Civil liberties in the United States

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Civil liberties in the United States are certain unalienable rights retained by (as opposed to privileges granted to) citizens of the United States under the Constitution of the United States, as interpreted and clarified by the Supreme Court of the United States and lower federal courts.[1] Civil liberties are simply defined as individual legal and constitutional protections from entities more powerful than an individual, for example, parts of the government, other individuals, or corporations. The explicitly defined liberties make up the Bill of Rights, including freedom of speech, the right to bear arms, and the right to privacy.[2] There are also many liberties of people not defined in the Constitution, as stated in the Ninth Amendment: The enumeration in the Constitution, of certain rights, shall not be construed to deny or disparage others retained by the people.

The extent of civil liberties and the percentage of the population of the United States who had access to these liberties has expanded over time. For example, the Constitution did not originally define who was eligible to vote, allowing each state to determine who was eligible. In the early history of the U.S., most states allowed only white male adult property owners to vote (about 6% of the population).[3][4][5] The 'Three-Fifths Compromise' allowed the southern slaveholders to consolidate power and maintain slavery in America for eighty years after the ratification of the Constitution.[6] And the Bill of Rights had little impact on judgements by the courts for the first 130 years after ratification.[7]

United States Constitution[edit]

Freedom of religion[edit]

The text of Amendment I to the United States Constitution, ratified December 15, 1791, states that:

"Congress shall make no law... prohibiting the free exercise thereof;"[8]

— United States Constitution, Amendment I

Freedom of expression[edit]

Free Speech Clause[edit]

The text of Amendment I to the United States Constitution, ratified December 15, 1791, states that:

"Congress shall make no law... abridging the freedom of speech,"[8]

— United States Constitution, Amendment I

Free Press Clause[edit]

The text of Amendment I to the United States Constitution, ratified December 15, 1791, states that:

"Congress shall make no law... abridging... the press,"[8]

— United States Constitution, Amendment I

Free Assembly Clause[edit]

The text of Amendment I to the United States Constitution, ratified December 15, 1791, states that:

"Congress shall make no law... abridging... the right of the people peaceably to assemble,"[8]

— United States Constitution, Amendment I

Petition Clause[edit]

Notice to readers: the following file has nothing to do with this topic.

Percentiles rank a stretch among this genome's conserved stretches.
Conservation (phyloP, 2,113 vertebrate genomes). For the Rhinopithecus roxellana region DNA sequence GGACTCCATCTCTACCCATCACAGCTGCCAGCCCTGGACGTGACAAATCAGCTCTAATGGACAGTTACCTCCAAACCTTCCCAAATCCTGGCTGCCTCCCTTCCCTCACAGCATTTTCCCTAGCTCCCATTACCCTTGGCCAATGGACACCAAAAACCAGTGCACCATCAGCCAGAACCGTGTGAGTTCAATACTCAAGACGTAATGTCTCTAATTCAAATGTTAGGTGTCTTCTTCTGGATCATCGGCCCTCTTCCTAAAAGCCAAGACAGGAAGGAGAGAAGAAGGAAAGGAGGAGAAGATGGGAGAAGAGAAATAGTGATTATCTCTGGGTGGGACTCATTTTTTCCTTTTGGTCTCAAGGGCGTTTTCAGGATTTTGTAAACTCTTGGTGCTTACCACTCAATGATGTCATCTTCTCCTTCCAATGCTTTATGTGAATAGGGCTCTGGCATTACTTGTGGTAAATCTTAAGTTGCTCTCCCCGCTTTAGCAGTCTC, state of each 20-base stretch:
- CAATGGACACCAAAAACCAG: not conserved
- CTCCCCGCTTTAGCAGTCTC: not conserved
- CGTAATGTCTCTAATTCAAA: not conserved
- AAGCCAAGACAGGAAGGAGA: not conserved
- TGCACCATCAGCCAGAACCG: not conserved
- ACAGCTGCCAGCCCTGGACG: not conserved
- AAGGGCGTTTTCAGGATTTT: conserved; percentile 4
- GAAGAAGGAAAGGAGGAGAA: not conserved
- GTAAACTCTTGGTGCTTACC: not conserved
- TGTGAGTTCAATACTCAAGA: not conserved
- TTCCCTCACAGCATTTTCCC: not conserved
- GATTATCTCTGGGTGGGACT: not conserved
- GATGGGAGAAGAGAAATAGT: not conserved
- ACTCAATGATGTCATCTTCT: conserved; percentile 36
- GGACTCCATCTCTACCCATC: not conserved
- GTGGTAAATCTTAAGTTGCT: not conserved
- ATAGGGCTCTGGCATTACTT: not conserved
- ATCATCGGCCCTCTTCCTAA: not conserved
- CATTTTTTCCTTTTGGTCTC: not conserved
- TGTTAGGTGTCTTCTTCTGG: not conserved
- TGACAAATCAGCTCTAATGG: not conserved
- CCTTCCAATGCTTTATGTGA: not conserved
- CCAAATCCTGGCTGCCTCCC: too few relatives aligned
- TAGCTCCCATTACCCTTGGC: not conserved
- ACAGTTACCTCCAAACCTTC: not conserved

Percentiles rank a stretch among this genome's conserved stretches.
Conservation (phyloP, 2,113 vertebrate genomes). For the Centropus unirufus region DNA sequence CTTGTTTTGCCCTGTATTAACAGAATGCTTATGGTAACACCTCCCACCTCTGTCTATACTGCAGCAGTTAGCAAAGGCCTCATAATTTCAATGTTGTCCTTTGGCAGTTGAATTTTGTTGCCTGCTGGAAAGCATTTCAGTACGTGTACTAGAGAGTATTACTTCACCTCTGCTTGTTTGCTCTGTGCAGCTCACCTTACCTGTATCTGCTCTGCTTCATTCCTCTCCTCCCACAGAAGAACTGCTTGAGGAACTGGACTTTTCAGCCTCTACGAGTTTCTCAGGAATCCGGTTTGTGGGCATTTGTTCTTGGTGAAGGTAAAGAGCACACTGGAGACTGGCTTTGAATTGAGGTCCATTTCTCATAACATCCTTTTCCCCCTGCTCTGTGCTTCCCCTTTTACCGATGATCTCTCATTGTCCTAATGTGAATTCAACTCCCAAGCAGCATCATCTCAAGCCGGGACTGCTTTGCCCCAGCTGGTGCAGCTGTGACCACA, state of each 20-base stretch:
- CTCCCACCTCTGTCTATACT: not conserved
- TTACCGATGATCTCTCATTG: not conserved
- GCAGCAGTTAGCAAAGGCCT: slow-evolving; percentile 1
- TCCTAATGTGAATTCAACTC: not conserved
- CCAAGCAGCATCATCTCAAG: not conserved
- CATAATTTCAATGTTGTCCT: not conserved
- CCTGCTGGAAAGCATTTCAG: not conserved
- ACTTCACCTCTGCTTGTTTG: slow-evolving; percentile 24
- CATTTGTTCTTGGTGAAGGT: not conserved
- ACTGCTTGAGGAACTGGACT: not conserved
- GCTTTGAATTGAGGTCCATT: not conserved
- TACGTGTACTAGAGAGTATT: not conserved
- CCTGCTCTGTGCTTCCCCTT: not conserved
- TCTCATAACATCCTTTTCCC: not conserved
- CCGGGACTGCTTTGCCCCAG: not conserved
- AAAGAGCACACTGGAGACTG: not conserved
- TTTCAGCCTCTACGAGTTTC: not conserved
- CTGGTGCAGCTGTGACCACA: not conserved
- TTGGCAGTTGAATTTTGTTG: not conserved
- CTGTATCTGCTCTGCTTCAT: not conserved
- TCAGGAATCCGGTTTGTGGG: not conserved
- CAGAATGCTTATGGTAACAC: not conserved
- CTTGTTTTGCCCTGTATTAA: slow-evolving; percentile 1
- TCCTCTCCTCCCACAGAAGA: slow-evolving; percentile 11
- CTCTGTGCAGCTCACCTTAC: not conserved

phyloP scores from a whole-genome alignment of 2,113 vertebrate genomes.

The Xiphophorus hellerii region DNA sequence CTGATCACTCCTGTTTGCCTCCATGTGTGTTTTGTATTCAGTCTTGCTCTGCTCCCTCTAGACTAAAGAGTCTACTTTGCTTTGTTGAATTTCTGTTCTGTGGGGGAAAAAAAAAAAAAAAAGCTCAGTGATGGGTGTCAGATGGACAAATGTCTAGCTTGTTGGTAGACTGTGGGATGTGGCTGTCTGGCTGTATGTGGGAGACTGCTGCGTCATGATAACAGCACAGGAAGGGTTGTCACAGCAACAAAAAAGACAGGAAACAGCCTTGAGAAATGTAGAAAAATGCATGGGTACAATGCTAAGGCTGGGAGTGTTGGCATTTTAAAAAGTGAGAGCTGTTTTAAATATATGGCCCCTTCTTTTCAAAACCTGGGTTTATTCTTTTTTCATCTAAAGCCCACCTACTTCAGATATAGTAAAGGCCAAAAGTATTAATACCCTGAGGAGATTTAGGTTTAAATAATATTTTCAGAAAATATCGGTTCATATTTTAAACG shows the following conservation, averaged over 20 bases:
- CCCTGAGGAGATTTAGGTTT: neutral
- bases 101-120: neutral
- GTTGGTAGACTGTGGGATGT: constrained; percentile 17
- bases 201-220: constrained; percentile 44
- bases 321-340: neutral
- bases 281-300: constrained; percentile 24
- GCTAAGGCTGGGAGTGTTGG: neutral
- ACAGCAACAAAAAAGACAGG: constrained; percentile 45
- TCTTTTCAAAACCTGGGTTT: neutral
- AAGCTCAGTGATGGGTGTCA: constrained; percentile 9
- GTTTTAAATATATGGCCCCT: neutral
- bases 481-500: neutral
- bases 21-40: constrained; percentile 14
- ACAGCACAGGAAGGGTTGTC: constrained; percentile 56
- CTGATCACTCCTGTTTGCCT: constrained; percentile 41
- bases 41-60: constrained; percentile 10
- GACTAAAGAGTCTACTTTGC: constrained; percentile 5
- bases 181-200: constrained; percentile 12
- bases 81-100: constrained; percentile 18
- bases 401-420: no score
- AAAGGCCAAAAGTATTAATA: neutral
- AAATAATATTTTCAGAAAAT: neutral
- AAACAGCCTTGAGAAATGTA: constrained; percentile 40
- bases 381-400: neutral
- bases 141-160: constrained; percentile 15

The text of Amendment I to the United States Constitution, ratified December 15, 1791, states that:

"Congress shall make no law... abridging... the right of the people... to petition the Government for a redress of grievances."[8]

— United States Constitution, Amendment I

Free speech exceptions[edit]

The following types of speech are not protected constitutionally: defamation or false statements, child pornography, obscenity, damaging the national security interests, verbal acts, and fighting words. Because these categories fall outside of the First Amendment privileges, the courts can legally restrict or criminalize any expressive act within them. Other expressions, including threat of bodily harm or publicizing illegal activity, may also be ruled illegal.[9]

Right to keep and bear arms[edit]

The text of Amendment II to the United States Constitution, ratified December 15, 1791, states that:

"A well regulated Militia, being necessary to the security of a free state, the right of the people to keep and bear Arms, shall not be infringed."[8]

— United States Constitution, Amendment II

Sexual freedom[edit]

The concept of sexual freedom includes a broad range of different rights that are not mentioned in the U.S. Constitution. The idea of sexual freedom has sprung more from the popular opinion of society in more recent years, and has had very little Constitutional backing. The following liberties are included under sexual freedom: sexual expression, sexual choices, sexual education, reproductive justice, and sexual health.[10] Sexual freedom in general is considered an implied procedure, and is not mentioned in the Constitution.

Sexual freedoms include the freedom to have consensual sex with whomever a person chooses, at any time, for any reason, provided the person is of the age of majority. Marriage is not required, nor are there any requirements as to the gender or number of people you have sex with. Sexual freedom includes the freedom to have private consensual homosexual sex (Lawrence v. Texas).

Equal protection[edit]

Equal protection prevents the government from creating laws that are discriminatory in application or effect.

Right to vote[edit]

The text of Amendment XIV to the United States Constitution, ratified July 9, 1868, states that:

"when the right to vote at any election for the choice of electors for President and Vice President of the United States, Representatives in Congress, the Executive and Judicial officers of a State, or the members of the Legislature thereof, is denied to any of the male inhabitants of such State, being twenty-one (eighteen) years of age, and citizens of the United States, or in any way abridged, except for participation in rebellion, or other crime, the basis of representation therein shall be reduced in the proportion which the number of such male citizens shall bear to the whole number of male citizens twenty-one (eighteen) years of age in such State."[8]

— United States Constitution, Article XIV

The text of Amendment XV to the United States Constitution, ratified February 3, 1870, states that:

"The right of citizens of the United States to vote shall not be denied or abridged by the United States or by any State on account of race, color, or previous condition of servitude."[8]

— United States Constitution, Article XV

The text of Amendment XIX to the United States Constitution, ratified August 18, 1919, states that: